Why Are There More Hotels in Tyrol than in Austria? Analyzing Schema.org Usage in the Hotel Domain
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It has been almost 4 years now since the world’s leading search engine operators, Bing, Google, Yahoo! and Yandex, decided to start working on an initiative to enrich web pages with structured data, known as schema.org. Since then, many web masters and those responsible for web pages started adapting this technology to enrich websites with semantic information. This paper analyzes parts of the structured data in the largest available open to the public web crawl, the Common Crawl, to find out how the hotel branch is using schema.org. On the use case of schema.org/Hotel, this paper studies who uses it, how it is applied and whether or not the classes and properties of the vocabulary are used in the syntactically and semantically correct way. Further, this paper will compare the usage based on numbers of 2013 and 2014 to find out whether or not an increase in usage can be noted. We observe a wide and growing distribution of schema.org, but also a large variety of erroneous and restricted usage of schema.org within the data set, which makes the data hard to use for real-life applications. When it comes to geographical comparison, the outcome shows that the United States are far in the lead with annotation of hotels with schema.org and Europe still has work to do to catch up.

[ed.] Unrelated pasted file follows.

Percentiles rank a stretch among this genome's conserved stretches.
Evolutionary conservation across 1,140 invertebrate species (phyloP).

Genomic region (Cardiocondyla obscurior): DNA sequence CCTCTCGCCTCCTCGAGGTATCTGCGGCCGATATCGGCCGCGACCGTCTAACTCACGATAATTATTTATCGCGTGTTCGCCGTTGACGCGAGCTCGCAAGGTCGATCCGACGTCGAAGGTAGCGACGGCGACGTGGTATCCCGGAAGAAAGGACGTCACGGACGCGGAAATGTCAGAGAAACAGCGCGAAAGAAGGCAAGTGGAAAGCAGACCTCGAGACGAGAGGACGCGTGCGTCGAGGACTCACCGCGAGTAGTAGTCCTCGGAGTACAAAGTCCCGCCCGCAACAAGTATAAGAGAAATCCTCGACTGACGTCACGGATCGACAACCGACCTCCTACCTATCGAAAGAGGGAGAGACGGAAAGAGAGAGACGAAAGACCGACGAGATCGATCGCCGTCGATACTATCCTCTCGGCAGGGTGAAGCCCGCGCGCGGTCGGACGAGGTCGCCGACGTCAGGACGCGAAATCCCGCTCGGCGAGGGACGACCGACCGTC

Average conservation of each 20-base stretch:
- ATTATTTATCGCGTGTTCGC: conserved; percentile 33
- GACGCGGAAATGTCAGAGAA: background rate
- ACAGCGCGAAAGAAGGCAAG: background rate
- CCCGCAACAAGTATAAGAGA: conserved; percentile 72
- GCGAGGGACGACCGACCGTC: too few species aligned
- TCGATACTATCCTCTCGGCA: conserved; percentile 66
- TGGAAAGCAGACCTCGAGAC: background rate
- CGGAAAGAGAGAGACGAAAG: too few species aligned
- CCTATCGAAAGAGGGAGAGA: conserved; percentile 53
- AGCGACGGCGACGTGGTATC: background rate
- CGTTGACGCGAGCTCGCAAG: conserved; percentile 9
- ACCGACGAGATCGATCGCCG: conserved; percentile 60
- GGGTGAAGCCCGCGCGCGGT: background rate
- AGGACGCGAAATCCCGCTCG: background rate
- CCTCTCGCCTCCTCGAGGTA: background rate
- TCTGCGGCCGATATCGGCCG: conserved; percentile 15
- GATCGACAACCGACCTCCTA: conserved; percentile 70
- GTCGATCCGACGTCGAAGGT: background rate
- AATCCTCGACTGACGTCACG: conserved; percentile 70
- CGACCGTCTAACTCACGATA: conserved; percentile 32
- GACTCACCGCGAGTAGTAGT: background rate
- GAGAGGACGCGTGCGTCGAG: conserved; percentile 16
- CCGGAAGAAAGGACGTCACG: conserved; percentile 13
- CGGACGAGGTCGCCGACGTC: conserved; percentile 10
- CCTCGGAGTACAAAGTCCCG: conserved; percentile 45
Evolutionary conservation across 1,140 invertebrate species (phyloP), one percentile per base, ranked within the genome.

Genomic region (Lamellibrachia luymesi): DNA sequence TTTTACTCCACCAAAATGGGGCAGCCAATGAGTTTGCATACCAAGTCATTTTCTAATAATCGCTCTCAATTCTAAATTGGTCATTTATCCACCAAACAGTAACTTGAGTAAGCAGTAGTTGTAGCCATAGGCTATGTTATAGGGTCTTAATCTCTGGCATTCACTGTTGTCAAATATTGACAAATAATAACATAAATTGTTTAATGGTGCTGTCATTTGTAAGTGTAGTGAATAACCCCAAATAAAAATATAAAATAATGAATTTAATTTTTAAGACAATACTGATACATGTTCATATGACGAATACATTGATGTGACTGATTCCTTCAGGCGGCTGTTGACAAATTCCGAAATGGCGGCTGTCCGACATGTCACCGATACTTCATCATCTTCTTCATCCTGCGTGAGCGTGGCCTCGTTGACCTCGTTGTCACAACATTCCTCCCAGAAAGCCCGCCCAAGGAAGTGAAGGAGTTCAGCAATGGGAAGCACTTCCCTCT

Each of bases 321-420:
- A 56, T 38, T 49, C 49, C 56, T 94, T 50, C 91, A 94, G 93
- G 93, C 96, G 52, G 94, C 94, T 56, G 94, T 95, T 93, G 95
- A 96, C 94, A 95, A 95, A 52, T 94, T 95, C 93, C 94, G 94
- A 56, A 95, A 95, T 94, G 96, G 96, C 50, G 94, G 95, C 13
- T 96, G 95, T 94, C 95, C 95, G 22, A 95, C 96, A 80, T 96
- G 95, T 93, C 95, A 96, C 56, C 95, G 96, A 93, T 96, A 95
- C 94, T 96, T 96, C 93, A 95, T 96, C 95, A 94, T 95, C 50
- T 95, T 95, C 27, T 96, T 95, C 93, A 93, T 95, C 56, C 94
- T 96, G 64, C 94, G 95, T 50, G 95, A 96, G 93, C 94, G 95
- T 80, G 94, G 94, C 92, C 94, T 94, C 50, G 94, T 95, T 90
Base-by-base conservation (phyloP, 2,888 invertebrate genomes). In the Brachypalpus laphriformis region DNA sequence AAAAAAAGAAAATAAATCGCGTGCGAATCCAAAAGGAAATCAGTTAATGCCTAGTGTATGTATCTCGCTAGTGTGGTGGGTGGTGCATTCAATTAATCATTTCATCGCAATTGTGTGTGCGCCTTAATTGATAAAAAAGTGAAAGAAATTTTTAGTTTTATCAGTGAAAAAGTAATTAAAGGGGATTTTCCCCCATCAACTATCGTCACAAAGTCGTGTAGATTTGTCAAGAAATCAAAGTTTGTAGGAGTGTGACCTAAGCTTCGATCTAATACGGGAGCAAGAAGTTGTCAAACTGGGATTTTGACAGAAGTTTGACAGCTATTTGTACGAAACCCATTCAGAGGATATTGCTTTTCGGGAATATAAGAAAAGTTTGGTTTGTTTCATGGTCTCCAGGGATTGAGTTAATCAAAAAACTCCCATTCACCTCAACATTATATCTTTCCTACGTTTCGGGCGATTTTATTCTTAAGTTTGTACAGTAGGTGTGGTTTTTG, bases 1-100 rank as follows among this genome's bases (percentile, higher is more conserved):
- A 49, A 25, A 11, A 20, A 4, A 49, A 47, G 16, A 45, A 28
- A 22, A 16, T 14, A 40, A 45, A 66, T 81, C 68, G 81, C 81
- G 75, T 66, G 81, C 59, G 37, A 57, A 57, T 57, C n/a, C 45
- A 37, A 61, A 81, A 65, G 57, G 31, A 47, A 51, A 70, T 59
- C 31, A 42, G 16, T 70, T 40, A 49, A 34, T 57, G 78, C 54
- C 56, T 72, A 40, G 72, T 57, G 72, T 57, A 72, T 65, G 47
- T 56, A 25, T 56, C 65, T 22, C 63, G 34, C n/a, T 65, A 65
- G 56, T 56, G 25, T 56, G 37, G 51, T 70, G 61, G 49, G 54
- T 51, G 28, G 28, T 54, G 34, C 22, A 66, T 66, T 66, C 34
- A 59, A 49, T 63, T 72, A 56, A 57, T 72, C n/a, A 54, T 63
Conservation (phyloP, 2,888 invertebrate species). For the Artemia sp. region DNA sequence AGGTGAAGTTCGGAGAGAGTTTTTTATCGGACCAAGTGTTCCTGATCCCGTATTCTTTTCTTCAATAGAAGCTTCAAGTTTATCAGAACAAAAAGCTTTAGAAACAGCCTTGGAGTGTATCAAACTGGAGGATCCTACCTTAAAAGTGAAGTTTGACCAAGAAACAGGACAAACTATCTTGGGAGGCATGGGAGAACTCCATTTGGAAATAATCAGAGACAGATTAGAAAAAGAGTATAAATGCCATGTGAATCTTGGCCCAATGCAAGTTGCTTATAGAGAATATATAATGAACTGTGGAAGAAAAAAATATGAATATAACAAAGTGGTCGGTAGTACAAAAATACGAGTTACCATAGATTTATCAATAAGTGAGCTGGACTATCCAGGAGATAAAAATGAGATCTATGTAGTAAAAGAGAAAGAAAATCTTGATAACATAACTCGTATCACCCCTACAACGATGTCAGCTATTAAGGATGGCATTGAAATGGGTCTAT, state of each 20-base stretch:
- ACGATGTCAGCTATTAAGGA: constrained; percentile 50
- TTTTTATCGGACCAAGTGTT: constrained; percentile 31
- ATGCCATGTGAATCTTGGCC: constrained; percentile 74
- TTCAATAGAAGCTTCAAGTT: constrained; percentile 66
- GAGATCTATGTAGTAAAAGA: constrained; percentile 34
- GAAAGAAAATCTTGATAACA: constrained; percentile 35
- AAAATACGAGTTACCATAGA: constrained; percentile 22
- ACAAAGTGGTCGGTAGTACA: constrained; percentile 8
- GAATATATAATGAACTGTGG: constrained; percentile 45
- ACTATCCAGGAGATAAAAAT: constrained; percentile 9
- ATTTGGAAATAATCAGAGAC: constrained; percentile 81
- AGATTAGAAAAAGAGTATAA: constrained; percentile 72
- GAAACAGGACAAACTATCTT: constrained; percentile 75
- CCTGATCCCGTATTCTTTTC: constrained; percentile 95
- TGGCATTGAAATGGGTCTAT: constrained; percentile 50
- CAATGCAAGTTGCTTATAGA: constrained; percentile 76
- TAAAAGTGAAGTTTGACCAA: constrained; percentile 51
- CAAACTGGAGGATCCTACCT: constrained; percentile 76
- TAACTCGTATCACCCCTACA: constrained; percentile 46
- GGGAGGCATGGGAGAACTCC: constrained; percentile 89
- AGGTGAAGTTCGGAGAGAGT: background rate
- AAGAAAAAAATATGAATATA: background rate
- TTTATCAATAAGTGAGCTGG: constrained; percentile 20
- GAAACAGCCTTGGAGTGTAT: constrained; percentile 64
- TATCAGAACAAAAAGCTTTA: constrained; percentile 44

KeywordsSchema.org Semantic annotation Analysis Hotel Tourism
This work has been partially supported by research projects, which are co-funded by FFG – TourPack (http://tourpack.sti2.at), ÖAD – LDCT (http://ldct.sti2.at), and European Commission in FP7 and H2020: BYTE (http://byte-project.eu) and EuTravel (http://www.eutravelproject.eu). The authors thank their colleagues for useful inputs, the reviewers for useful comments, and Amy Strub for proofreading of English.
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